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Langer burns up fiery links at Senior Open

Firstround leader Bernhard Langer tees off at the 15th at Royal Porthcawl. Picture: Phil Inglis/Getty

Firstround leader Bernhard Langer tees off at the 15th at Royal Porthcawl. Picture: Phil Inglis/Getty

  • by MARTIN DEMPSTER AT ROYAL PORTHCAWL
 

ORGANISERS of the Senior Open Championship were last night encouraged to “play it a bit cagey” after it was claimed that some of the holes at red-hot Royal Porthcawl had become “virtually unplayable” in the first round of the over-50s major.

Already fiery, the fairways and greens were starting to resemble the burnt-dry surfaces at both Hoylake in 2006 and Muirfield 12 months ago for the Open Championship as the temperature touched 85 degrees on the south Wales coast between 
Cardiff and Swansea.

While the absence of a fairway irrigation system means that Mother Nature determines how the course plays from tee to green – and it’s only going to get faster if the forecast is anything to go by – the opening day unfolded with calls for the putting surfaces to be watered.

“From the off, it was bouncy,” reported Edinburgh man Andrew Oldcorn after posting one of only a handful of sub-par scores – a two-under 69 to sit fourth, four shots behind the leader, Bernhard Langer.

“I’ve played an awful lot of links golf from my youth all the way through my career, but that’s as fiery a golf course as I’ve ever played. It is so difficult to keep the ball on the right parts of the fairway and there are two or three holes out there that are virtually unplayable.

“There was no moisture in the greens and they will crust up a bit this afternoon, so I think the organisers are going to have to play it a bit cagey here, given the forecast. They are definitely going to have to water the greens because they are becoming hard to hold.”

In a 10 mph wind coming from the east, the test proved fearsome for many, with more than a couple of dozen failing to break 80. “If the wind was blowing at 25mph, they’d be shooting 90,” predicted Oldcorn. “And the rest,” added Colin Montgomerie.

After signing for a one-over 72 to sit just inside the top 20, he echoed Oldcorn’s concerns about how firm the course had become. “It’s very fast, à la Muirfield last year or even Hoylake in 2006,” noted the two-times senior major winner this year. “If God doesn’t water it tonight, which he doesn’t look likely to, let’s hope they turn on the sprinklers and get this place a wee bit wetter than it is.”

He described hitting a 5-iron almost 300 yards as “daft”. At the par-15th, his wedge went 169 yards. “That’s the furthest I’ve ever hit a wedge off a tee,” he admitted. “That distance is 
normally a 7-iron for me.”

Carded in the toughest of the conditions, a splendid 67 in the morning by American Bob Tway looked as though it could lead all day until Langer made an ominous start in his bid to make amends for the uncharacteristic last-hole collapse at Royal Birkdale 12 months ago. Then, he took a 6 from the middle of the fairway at the last when a bogey would have been good enough to take the title for a second time, opening the door for Mark Wiebe to win a play-off.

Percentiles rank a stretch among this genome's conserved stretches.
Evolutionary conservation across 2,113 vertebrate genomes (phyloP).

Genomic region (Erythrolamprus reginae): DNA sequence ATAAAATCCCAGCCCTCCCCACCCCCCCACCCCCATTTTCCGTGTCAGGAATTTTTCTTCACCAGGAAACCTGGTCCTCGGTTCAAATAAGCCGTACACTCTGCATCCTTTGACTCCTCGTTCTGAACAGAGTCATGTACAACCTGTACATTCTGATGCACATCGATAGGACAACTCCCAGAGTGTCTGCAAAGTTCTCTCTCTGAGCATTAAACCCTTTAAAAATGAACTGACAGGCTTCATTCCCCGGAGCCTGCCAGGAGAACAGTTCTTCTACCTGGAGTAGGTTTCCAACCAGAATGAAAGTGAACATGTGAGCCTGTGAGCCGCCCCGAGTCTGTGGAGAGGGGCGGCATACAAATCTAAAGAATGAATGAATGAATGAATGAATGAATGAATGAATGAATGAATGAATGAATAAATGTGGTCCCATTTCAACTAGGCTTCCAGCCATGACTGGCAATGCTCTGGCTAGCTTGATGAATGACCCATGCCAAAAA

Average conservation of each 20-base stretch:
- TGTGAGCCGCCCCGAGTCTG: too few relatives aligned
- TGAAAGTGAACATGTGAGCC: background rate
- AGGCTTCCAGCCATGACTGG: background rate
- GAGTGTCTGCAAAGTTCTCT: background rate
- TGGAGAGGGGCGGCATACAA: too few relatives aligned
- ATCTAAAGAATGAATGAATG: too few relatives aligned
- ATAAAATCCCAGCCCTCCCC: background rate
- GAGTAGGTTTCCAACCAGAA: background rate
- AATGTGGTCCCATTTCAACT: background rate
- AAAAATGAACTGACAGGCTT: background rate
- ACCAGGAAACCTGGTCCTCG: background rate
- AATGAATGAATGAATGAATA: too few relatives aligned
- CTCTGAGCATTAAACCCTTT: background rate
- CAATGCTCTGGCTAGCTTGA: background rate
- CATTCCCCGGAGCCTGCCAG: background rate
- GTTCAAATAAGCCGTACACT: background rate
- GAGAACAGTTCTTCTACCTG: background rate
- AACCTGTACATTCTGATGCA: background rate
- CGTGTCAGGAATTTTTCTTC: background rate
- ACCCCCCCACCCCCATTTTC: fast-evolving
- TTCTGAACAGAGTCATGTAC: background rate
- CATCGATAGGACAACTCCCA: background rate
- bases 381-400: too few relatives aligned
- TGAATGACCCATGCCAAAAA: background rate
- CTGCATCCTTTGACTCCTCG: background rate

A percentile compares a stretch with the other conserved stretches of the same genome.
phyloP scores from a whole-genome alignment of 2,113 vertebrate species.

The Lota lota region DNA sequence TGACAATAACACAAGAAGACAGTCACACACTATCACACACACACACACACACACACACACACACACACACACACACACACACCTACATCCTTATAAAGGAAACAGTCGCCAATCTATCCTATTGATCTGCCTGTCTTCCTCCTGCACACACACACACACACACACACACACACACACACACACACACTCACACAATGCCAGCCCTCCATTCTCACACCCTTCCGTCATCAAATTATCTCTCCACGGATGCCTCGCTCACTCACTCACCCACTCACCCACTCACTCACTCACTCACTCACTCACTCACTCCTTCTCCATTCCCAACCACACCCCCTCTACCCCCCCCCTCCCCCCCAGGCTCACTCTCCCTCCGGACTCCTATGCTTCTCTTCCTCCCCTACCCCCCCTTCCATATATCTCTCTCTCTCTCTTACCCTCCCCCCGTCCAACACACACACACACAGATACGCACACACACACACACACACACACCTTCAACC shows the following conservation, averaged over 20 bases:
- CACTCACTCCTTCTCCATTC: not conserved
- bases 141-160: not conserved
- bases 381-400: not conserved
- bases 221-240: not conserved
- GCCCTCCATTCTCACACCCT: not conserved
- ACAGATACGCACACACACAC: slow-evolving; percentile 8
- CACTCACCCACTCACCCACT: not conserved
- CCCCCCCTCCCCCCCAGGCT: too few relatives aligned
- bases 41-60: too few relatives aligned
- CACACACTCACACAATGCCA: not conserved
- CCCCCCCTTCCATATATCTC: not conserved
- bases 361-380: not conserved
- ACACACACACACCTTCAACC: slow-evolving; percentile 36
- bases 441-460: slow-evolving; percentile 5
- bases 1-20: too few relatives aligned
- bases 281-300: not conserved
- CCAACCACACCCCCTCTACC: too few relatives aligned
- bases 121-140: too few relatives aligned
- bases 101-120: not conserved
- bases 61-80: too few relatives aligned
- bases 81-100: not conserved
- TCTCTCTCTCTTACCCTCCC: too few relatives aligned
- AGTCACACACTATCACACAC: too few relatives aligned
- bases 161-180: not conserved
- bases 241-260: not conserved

“To shoot six-under on a course like this is very satisfying,” admitted the 56-year-old after storming to the turn in a majestic 31, four-under, before bouncing back from his solitary bogey – at the 16th – by finishing birdie-birdie.

“We had the best part of the day as the wind lay down for the last six or seven holes and that made a difference. Apart from the 16th, where I took the wrong club and got a flyer, I didn’t do anything wrong. I kept my ball out of the bunkers and the hay.”

Tway, who famously holed a bunker shot to beat Greg Norman in the 1986 US PGA Championship at Inverness Golf Club in Toledo, Ohio, carded a flawless opening effort as he lowered his previous best score in the event by two shots.

“I think as I’ve gotten older I’ve come to appreciate this type of golf more and more,” he 
admitted.

“But it’s hard to even fathom how a course can play so drastically different from one day to the next.

“The other day on the ninth, I hit a driver and a 3-wood. Today I hit a 5-iron and 7-iron. You tell people that and they look at you as though you’re from Mars, but that’s links golf.”

Oldcorn, who warmed up for this event by playing in a EuroPro Tour event at Royal Burgess last week, covered the last 11 holes in three-under. “I couldn’t be happier as any time you shoot under par on a golf course as tough as that in a major championship is pleasing,” 
declared the 54-year-old.

In the circumstances, Montgomerie wasn’t too dissatisfied with his start. A birdie at the last helped his mood. “It’s guesswork on a links course in these conditions,” he said. “Phil 
Mickelson managed it at Muirfield [when winning The Open there last year] but it’s an awful lot flatter.

“This is one of the most undulating links courses you’ll play and a wind of 10-15 miles an hour makes a hell of a difference. This has never really been my form of golf, to be brutally honest.

“I prefer the American-style of courses. This is guesswork and I’m not very good at guessing. I’ve got to go back to the poker tables and guess a wee bit tomorrow and see how we go then.”

 

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